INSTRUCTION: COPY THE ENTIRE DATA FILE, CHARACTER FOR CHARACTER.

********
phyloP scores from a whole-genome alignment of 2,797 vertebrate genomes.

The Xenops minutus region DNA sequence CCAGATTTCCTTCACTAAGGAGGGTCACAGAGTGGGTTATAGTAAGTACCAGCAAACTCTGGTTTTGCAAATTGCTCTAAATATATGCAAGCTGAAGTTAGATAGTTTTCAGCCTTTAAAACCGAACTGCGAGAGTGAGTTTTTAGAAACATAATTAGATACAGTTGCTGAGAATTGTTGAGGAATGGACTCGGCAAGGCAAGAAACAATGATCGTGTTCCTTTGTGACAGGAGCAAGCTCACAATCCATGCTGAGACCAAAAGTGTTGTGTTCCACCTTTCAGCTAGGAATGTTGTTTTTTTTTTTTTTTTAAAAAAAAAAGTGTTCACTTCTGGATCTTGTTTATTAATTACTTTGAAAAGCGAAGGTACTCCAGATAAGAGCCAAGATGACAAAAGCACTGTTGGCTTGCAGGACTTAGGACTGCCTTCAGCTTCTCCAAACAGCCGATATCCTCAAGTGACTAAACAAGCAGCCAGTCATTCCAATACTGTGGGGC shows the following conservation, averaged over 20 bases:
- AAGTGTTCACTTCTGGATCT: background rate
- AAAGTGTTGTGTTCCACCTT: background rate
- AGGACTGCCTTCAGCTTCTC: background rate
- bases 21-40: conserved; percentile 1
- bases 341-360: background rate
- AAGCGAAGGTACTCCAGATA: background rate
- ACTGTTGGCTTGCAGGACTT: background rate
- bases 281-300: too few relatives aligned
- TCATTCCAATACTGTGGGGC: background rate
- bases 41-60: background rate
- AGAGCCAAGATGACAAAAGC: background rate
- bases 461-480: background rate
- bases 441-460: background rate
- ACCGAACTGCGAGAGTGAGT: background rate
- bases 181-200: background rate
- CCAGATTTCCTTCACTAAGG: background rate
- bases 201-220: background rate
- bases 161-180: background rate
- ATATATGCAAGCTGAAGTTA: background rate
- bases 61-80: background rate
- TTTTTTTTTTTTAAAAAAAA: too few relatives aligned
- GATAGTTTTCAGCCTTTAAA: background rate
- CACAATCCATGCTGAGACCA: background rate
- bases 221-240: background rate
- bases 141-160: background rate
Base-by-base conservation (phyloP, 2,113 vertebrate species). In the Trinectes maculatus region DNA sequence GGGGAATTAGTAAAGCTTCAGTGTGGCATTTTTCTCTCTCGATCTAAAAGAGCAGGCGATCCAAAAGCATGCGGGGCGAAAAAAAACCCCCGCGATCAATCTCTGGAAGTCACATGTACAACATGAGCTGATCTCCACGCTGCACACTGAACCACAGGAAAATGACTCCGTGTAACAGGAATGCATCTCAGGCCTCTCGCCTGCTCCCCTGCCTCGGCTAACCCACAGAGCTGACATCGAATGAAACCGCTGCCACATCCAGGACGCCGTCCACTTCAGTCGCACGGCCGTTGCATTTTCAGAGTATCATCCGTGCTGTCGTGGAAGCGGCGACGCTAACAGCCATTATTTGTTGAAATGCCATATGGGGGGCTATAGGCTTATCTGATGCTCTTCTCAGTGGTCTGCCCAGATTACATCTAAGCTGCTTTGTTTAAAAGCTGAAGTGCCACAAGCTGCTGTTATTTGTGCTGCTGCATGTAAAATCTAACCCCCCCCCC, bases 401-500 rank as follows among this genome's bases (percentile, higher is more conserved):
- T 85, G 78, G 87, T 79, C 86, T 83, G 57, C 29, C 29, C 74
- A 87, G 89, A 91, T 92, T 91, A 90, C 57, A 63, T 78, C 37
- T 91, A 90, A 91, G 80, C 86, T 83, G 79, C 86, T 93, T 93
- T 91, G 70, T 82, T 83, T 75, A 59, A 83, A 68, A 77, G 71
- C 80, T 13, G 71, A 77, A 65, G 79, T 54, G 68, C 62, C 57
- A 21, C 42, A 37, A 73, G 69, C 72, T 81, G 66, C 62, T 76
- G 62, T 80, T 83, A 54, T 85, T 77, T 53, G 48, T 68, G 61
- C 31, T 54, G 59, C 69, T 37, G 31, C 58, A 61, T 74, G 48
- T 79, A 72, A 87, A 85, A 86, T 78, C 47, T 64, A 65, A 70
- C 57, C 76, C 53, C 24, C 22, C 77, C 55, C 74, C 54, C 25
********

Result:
phyloP scores from a whole-genome alignment of 2,797 vertebrate genomes.

The Xenops minutus region DNA sequence CCAGATTTCCTTCACTAAGGAGGGTCACAGAGTGGGTTATAGTAAGTACCAGCAAACTCTGGTTTTGCAAATTGCTCTAAATATATGCAAGCTGAAGTTAGATAGTTTTCAGCCTTTAAAACCGAACTGCGAGAGTGAGTTTTTAGAAACATAATTAGATACAGTTGCTGAGAATTGTTGAGGAATGGACTCGGCAAGGCAAGAAACAATGATCGTGTTCCTTTGTGACAGGAGCAAGCTCACAATCCATGCTGAGACCAAAAGTGTTGTGTTCCACCTTTCAGCTAGGAATGTTGTTTTTTTTTTTTTTTTAAAAAAAAAAGTGTTCACTTCTGGATCTTGTTTATTAATTACTTTGAAAAGCGAAGGTACTCCAGATAAGAGCCAAGATGACAAAAGCACTGTTGGCTTGCAGGACTTAGGACTGCCTTCAGCTTCTCCAAACAGCCGATATCCTCAAGTGACTAAACAAGCAGCCAGTCATTCCAATACTGTGGGGC shows the following conservation, averaged over 20 bases:
- AAGTGTTCACTTCTGGATCT: background rate
- AAAGTGTTGTGTTCCACCTT: background rate
- AGGACTGCCTTCAGCTTCTC: background rate
- bases 21-40: conserved; percentile 1
- bases 341-360: background rate
- AAGCGAAGGTACTCCAGATA: background rate
- ACTGTTGGCTTGCAGGACTT: background rate
- bases 281-300: too few relatives aligned
- TCATTCCAATACTGTGGGGC: background rate
- bases 41-60: background rate
- AGAGCCAAGATGACAAAAGC: background rate
- bases 461-480: background rate
- bases 441-460: background rate
- ACCGAACTGCGAGAGTGAGT: background rate
- bases 181-200: background rate
- CCAGATTTCCTTCACTAAGG: background rate
- bases 201-220: background rate
- bases 161-180: background rate
- ATATATGCAAGCTGAAGTTA: background rate
- bases 61-80: background rate
- TTTTTTTTTTTTAAAAAAAA: too few relatives aligned
- GATAGTTTTCAGCCTTTAAA: background rate
- CACAATCCATGCTGAGACCA: background rate
- bases 221-240: background rate
- bases 141-160: background rate
Base-by-base conservation (phyloP, 2,113 vertebrate species). In the Trinectes maculatus region DNA sequence GGGGAATTAGTAAAGCTTCAGTGTGGCATTTTTCTCTCTCGATCTAAAAGAGCAGGCGATCCAAAAGCATGCGGGGCGAAAAAAAACCCCCGCGATCAATCTCTGGAAGTCACATGTACAACATGAGCTGATCTCCACGCTGCACACTGAACCACAGGAAAATGACTCCGTGTAACAGGAATGCATCTCAGGCCTCTCGCCTGCTCCCCTGCCTCGGCTAACCCACAGAGCTGACATCGAATGAAACCGCTGCCACATCCAGGACGCCGTCCACTTCAGTCGCACGGCCGTTGCATTTTCAGAGTATCATCCGTGCTGTCGTGGAAGCGGCGACGCTAACAGCCATTATTTGTTGAAATGCCATATGGGGGGCTATAGGCTTATCTGATGCTCTTCTCAGTGGTCTGCCCAGATTACATCTAAGCTGCTTTGTTTAAAAGCTGAAGTGCCACAAGCTGCTGTTATTTGTGCTGCTGCATGTAAAATCTAACCCCCCCCCC, bases 401-500 rank as follows among this genome's bases (percentile, higher is more conserved):
- T 85, G 78, G 87, T 79, C 86, T 83, G 57, C 29, C 29, C 74
- A 87, G 89, A 91, T 92, T 91, A 90, C 57, A 63, T 78, C 37
- T 91, A 90, A 91, G 80, C 86, T 83, G 79, C 86, T 93, T 93
- T 91, G 70, T 82, T 83, T 75, A 59, A 83, A 68, A 77, G 71
- C 80, T 13, G 71, A 77, A 65, G 79, T 54, G 68, C 62, C 57
- A 21, C 42, A 37, A 73, G 69, C 72, T 81, G 66, C 62, T 76
- G 62, T 80, T 83, A 54, T 85, T 77, T 53, G 48, T 68, G 61
- C 31, T 54, G 59, C 69, T 37, G 31, C 58, A 61, T 74, G 48
- T 79, A 72, A 87, A 85, A 86, T 78, C 47, T 64, A 65, A 70
- C 57, C 76, C 53, C 24, C 22, C 77, C 55, C 74, C 54, C 25